The Man Who Knew Infinity – Is Genius a Gift from God?

All I wanted was to sing to God. He gave me that longing… and then made me mute. Why? Tell me that. If He didn’t want me to praise him with music, why implant the desire? Like a lust in my body! And then deny me the talent? Antonio Salieri in Amadeus

What makes a genius? Are these individuals born? The result of excellent schools and diligent parents? Or does God bestow on certain people exceptional talents? In Amadeus, Antonio Salieri (F. Murray Abraham in his Oscar-winning role), railed against the creator for choosing to bless not him but Mozart with the enviable ability to create music that touched the soul.

In The Man Who Knew Infinity, Srinivasa Ramanujan (Dev Patel in a multifaceted performance), is a genius in another field, mathematical formulas gushing forth impressing the best analytical minds at Cambridge. When asked by his mentor, professor G.H. Hardy (Jeremy Irons), where that inspiration comes from, Ramanujan says from God. Hardy, an atheist, finds it hard to accept that explanation. But what Ramamujan manages to put on paper continues to astound and certainly invites the idea that somehow a deity is involved.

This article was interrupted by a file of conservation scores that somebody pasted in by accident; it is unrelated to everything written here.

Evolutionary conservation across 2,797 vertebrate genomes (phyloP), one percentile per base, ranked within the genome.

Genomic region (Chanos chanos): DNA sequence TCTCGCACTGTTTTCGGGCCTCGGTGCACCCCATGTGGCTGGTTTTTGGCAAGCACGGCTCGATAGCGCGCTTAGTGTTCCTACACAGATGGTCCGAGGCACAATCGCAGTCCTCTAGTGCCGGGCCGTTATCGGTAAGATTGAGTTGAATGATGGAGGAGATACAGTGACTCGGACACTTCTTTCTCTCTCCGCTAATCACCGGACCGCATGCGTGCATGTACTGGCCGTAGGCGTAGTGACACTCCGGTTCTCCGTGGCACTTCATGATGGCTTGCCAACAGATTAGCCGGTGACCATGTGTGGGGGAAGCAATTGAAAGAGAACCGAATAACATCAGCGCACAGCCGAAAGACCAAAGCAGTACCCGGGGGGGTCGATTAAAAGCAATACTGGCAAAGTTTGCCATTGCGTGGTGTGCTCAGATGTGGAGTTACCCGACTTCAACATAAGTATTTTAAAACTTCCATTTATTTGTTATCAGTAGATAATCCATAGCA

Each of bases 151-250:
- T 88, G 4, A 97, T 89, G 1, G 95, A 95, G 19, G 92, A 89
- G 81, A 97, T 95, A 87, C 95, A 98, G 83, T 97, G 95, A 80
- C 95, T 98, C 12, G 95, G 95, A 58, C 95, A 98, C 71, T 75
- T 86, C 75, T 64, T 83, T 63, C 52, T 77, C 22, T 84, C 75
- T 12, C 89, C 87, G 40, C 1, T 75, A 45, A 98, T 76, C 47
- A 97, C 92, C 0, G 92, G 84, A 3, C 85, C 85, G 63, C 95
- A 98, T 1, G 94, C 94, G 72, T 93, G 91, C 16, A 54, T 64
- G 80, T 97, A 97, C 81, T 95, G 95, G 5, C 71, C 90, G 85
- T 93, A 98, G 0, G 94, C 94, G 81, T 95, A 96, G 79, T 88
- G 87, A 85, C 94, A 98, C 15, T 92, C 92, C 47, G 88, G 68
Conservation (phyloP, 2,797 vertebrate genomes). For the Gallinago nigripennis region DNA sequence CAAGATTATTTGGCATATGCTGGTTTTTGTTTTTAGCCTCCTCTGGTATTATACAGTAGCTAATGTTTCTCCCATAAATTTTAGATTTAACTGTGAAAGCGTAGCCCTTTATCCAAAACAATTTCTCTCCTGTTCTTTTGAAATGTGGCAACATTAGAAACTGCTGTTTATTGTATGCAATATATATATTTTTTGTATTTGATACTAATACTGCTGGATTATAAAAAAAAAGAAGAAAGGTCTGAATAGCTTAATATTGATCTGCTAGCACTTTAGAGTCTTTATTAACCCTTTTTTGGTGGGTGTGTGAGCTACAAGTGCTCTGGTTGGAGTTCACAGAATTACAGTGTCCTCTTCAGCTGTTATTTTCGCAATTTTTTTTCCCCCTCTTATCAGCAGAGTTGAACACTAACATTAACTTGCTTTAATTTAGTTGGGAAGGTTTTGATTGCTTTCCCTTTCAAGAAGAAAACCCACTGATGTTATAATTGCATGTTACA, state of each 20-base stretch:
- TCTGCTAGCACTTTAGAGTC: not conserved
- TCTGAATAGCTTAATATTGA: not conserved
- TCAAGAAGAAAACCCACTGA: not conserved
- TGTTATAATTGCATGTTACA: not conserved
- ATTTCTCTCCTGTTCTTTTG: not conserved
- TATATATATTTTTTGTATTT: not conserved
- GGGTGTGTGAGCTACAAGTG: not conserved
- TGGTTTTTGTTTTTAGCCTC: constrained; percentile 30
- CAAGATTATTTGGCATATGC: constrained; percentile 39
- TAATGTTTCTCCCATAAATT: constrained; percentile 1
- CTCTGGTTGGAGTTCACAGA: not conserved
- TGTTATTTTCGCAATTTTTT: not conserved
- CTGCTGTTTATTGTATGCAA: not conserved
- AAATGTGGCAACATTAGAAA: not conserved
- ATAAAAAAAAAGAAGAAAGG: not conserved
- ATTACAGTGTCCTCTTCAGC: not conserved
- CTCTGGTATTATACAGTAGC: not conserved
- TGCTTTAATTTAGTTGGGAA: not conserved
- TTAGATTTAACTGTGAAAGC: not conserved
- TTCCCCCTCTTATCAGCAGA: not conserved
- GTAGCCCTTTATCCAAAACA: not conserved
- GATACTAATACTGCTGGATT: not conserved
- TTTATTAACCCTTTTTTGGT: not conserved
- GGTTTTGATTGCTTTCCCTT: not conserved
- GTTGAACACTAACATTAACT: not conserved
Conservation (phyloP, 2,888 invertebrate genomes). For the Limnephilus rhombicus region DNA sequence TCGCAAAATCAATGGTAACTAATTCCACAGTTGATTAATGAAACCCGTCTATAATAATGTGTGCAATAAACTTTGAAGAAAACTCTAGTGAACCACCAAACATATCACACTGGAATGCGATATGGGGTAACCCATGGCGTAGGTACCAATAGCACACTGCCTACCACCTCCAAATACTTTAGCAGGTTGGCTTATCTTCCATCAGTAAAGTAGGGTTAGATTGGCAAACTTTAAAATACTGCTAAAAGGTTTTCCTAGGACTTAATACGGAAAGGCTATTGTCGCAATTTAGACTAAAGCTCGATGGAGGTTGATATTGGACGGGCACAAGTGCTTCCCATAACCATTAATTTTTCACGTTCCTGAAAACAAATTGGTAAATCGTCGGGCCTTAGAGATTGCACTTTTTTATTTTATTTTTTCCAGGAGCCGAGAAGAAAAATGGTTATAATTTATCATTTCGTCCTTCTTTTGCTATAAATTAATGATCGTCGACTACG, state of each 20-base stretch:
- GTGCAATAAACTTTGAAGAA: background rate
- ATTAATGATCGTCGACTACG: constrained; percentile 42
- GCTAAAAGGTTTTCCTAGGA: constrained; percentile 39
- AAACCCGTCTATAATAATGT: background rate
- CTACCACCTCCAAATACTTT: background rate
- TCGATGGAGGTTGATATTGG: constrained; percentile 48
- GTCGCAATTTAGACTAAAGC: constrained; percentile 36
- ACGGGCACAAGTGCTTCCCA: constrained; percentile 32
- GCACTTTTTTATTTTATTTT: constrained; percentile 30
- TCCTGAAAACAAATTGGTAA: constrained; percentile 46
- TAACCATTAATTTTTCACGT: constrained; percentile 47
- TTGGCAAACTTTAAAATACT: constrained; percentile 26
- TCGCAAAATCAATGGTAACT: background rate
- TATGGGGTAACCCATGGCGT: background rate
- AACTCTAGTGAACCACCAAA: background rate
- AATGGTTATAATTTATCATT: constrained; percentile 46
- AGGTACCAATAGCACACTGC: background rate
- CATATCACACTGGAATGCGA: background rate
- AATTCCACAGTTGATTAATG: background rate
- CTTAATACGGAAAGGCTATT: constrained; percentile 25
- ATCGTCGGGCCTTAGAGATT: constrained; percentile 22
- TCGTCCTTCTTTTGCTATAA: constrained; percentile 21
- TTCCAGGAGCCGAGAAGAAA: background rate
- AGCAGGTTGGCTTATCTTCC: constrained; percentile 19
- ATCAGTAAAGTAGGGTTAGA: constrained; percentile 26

The film takes some liberties from the true story upon which it is based. Ramanujan, an Indian from Madras (now Chennai), had little formal education. Without being able to write on paper, a luxury in his impoverished village, Ramanujan writes his formulas in the few books he possesses as well as with chalk on stones in the temple. Needing to support his wife and mother, he lands a job as an accountant with a condescending British boss (Stephen Fry, in a fleeting appearance), but continues his entreaties to be published by writing to Hardy at Cambridge. Intrigued by the formulas Ramanujan sends, Hardy invites him to England. Thus begins a relationship that will weather discrimination, numerous confrontations with the Cambridge hierarchy, as well as the misery that descends on the country during World War I. Alone in a foreign country, Ramanujan battles loneliness by immersing himself in his work. His letters to his wife, Janaki (Devika Bhise), are intercepted by his mother who resents his marriage. When Ramanujan falls ill with tuberculosis, he believes he has been abandoned by his family with no one but Hardy to come to his aid.